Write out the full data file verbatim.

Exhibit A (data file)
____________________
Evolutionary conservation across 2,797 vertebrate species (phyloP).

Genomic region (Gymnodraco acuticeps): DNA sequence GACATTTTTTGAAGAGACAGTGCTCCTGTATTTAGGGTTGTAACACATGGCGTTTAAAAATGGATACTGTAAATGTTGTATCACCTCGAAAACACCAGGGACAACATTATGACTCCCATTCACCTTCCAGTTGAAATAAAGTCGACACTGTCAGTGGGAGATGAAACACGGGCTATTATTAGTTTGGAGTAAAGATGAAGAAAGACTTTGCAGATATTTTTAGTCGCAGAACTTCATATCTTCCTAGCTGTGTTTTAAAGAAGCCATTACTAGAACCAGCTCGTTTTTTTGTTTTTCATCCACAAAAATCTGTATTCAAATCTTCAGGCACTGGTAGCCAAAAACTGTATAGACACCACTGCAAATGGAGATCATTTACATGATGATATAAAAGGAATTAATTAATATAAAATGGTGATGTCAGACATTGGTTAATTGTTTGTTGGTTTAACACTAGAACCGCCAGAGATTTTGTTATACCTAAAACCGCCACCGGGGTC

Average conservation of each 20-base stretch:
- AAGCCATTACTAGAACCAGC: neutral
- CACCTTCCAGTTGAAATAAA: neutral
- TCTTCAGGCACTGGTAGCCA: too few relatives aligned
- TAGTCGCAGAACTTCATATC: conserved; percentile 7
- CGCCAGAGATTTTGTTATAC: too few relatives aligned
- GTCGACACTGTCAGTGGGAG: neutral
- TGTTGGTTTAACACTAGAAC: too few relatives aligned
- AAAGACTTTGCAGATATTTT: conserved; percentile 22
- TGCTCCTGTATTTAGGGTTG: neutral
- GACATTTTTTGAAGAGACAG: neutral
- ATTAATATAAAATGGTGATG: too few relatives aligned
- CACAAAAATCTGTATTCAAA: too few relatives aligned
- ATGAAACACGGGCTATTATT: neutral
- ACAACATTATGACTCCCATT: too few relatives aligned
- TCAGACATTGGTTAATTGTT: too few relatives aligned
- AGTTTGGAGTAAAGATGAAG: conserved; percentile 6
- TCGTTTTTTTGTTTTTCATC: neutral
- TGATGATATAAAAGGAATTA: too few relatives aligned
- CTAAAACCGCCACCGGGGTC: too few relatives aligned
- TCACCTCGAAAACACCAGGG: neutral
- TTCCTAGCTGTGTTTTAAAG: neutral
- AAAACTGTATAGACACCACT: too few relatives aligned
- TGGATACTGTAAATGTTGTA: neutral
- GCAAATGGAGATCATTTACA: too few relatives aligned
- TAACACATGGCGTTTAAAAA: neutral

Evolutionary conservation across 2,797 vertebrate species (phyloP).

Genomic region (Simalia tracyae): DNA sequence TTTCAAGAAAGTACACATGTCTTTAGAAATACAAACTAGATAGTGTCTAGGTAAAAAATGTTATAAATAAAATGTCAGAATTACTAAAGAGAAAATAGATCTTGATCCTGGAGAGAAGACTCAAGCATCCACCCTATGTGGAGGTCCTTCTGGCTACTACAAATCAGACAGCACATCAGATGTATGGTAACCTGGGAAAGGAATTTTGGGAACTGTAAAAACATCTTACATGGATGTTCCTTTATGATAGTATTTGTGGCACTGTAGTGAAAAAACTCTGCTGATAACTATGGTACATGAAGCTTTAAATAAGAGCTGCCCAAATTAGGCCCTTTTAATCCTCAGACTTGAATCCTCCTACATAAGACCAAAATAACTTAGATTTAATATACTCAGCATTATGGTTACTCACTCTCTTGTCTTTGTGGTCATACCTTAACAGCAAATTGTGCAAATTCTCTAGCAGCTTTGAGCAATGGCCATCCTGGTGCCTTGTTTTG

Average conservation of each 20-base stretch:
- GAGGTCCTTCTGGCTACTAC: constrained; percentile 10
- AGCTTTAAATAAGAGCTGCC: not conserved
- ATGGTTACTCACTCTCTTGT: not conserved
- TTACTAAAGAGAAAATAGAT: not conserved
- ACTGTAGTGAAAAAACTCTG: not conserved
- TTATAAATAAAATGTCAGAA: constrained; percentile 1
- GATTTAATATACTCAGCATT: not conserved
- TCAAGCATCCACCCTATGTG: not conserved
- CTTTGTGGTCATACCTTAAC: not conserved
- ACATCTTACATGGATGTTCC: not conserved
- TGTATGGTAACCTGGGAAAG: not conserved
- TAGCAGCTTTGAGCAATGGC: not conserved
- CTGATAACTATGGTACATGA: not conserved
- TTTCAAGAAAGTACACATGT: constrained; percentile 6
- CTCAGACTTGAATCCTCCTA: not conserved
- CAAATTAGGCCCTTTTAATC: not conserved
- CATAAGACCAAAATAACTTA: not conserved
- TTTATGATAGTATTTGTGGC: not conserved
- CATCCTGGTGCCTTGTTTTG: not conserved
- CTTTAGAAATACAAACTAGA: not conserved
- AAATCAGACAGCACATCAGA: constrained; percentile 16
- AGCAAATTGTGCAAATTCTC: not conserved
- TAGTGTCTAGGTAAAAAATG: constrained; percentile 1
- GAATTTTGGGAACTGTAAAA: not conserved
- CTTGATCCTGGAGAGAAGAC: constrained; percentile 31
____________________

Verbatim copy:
Evolutionary conservation across 2,797 vertebrate species (phyloP).

Genomic region (Gymnodraco acuticeps): DNA sequence GACATTTTTTGAAGAGACAGTGCTCCTGTATTTAGGGTTGTAACACATGGCGTTTAAAAATGGATACTGTAAATGTTGTATCACCTCGAAAACACCAGGGACAACATTATGACTCCCATTCACCTTCCAGTTGAAATAAAGTCGACACTGTCAGTGGGAGATGAAACACGGGCTATTATTAGTTTGGAGTAAAGATGAAGAAAGACTTTGCAGATATTTTTAGTCGCAGAACTTCATATCTTCCTAGCTGTGTTTTAAAGAAGCCATTACTAGAACCAGCTCGTTTTTTTGTTTTTCATCCACAAAAATCTGTATTCAAATCTTCAGGCACTGGTAGCCAAAAACTGTATAGACACCACTGCAAATGGAGATCATTTACATGATGATATAAAAGGAATTAATTAATATAAAATGGTGATGTCAGACATTGGTTAATTGTTTGTTGGTTTAACACTAGAACCGCCAGAGATTTTGTTATACCTAAAACCGCCACCGGGGTC

Average conservation of each 20-base stretch:
- AAGCCATTACTAGAACCAGC: neutral
- CACCTTCCAGTTGAAATAAA: neutral
- TCTTCAGGCACTGGTAGCCA: too few relatives aligned
- TAGTCGCAGAACTTCATATC: conserved; percentile 7
- CGCCAGAGATTTTGTTATAC: too few relatives aligned
- GTCGACACTGTCAGTGGGAG: neutral
- TGTTGGTTTAACACTAGAAC: too few relatives aligned
- AAAGACTTTGCAGATATTTT: conserved; percentile 22
- TGCTCCTGTATTTAGGGTTG: neutral
- GACATTTTTTGAAGAGACAG: neutral
- ATTAATATAAAATGGTGATG: too few relatives aligned
- CACAAAAATCTGTATTCAAA: too few relatives aligned
- ATGAAACACGGGCTATTATT: neutral
- ACAACATTATGACTCCCATT: too few relatives aligned
- TCAGACATTGGTTAATTGTT: too few relatives aligned
- AGTTTGGAGTAAAGATGAAG: conserved; percentile 6
- TCGTTTTTTTGTTTTTCATC: neutral
- TGATGATATAAAAGGAATTA: too few relatives aligned
- CTAAAACCGCCACCGGGGTC: too few relatives aligned
- TCACCTCGAAAACACCAGGG: neutral
- TTCCTAGCTGTGTTTTAAAG: neutral
- AAAACTGTATAGACACCACT: too few relatives aligned
- TGGATACTGTAAATGTTGTA: neutral
- GCAAATGGAGATCATTTACA: too few relatives aligned
- TAACACATGGCGTTTAAAAA: neutral

Evolutionary conservation across 2,797 vertebrate species (phyloP).

Genomic region (Simalia tracyae): DNA sequence TTTCAAGAAAGTACACATGTCTTTAGAAATACAAACTAGATAGTGTCTAGGTAAAAAATGTTATAAATAAAATGTCAGAATTACTAAAGAGAAAATAGATCTTGATCCTGGAGAGAAGACTCAAGCATCCACCCTATGTGGAGGTCCTTCTGGCTACTACAAATCAGACAGCACATCAGATGTATGGTAACCTGGGAAAGGAATTTTGGGAACTGTAAAAACATCTTACATGGATGTTCCTTTATGATAGTATTTGTGGCACTGTAGTGAAAAAACTCTGCTGATAACTATGGTACATGAAGCTTTAAATAAGAGCTGCCCAAATTAGGCCCTTTTAATCCTCAGACTTGAATCCTCCTACATAAGACCAAAATAACTTAGATTTAATATACTCAGCATTATGGTTACTCACTCTCTTGTCTTTGTGGTCATACCTTAACAGCAAATTGTGCAAATTCTCTAGCAGCTTTGAGCAATGGCCATCCTGGTGCCTTGTTTTG

Average conservation of each 20-base stretch:
- GAGGTCCTTCTGGCTACTAC: constrained; percentile 10
- AGCTTTAAATAAGAGCTGCC: not conserved
- ATGGTTACTCACTCTCTTGT: not conserved
- TTACTAAAGAGAAAATAGAT: not conserved
- ACTGTAGTGAAAAAACTCTG: not conserved
- TTATAAATAAAATGTCAGAA: constrained; percentile 1
- GATTTAATATACTCAGCATT: not conserved
- TCAAGCATCCACCCTATGTG: not conserved
- CTTTGTGGTCATACCTTAAC: not conserved
- ACATCTTACATGGATGTTCC: not conserved
- TGTATGGTAACCTGGGAAAG: not conserved
- TAGCAGCTTTGAGCAATGGC: not conserved
- CTGATAACTATGGTACATGA: not conserved
- TTTCAAGAAAGTACACATGT: constrained; percentile 6
- CTCAGACTTGAATCCTCCTA: not conserved
- CAAATTAGGCCCTTTTAATC: not conserved
- CATAAGACCAAAATAACTTA: not conserved
- TTTATGATAGTATTTGTGGC: not conserved
- CATCCTGGTGCCTTGTTTTG: not conserved
- CTTTAGAAATACAAACTAGA: not conserved
- AAATCAGACAGCACATCAGA: constrained; percentile 16
- AGCAAATTGTGCAAATTCTC: not conserved
- TAGTGTCTAGGTAAAAAATG: constrained; percentile 1
- GAATTTTGGGAACTGTAAAA: not conserved
- CTTGATCCTGGAGAGAAGAC: constrained; percentile 31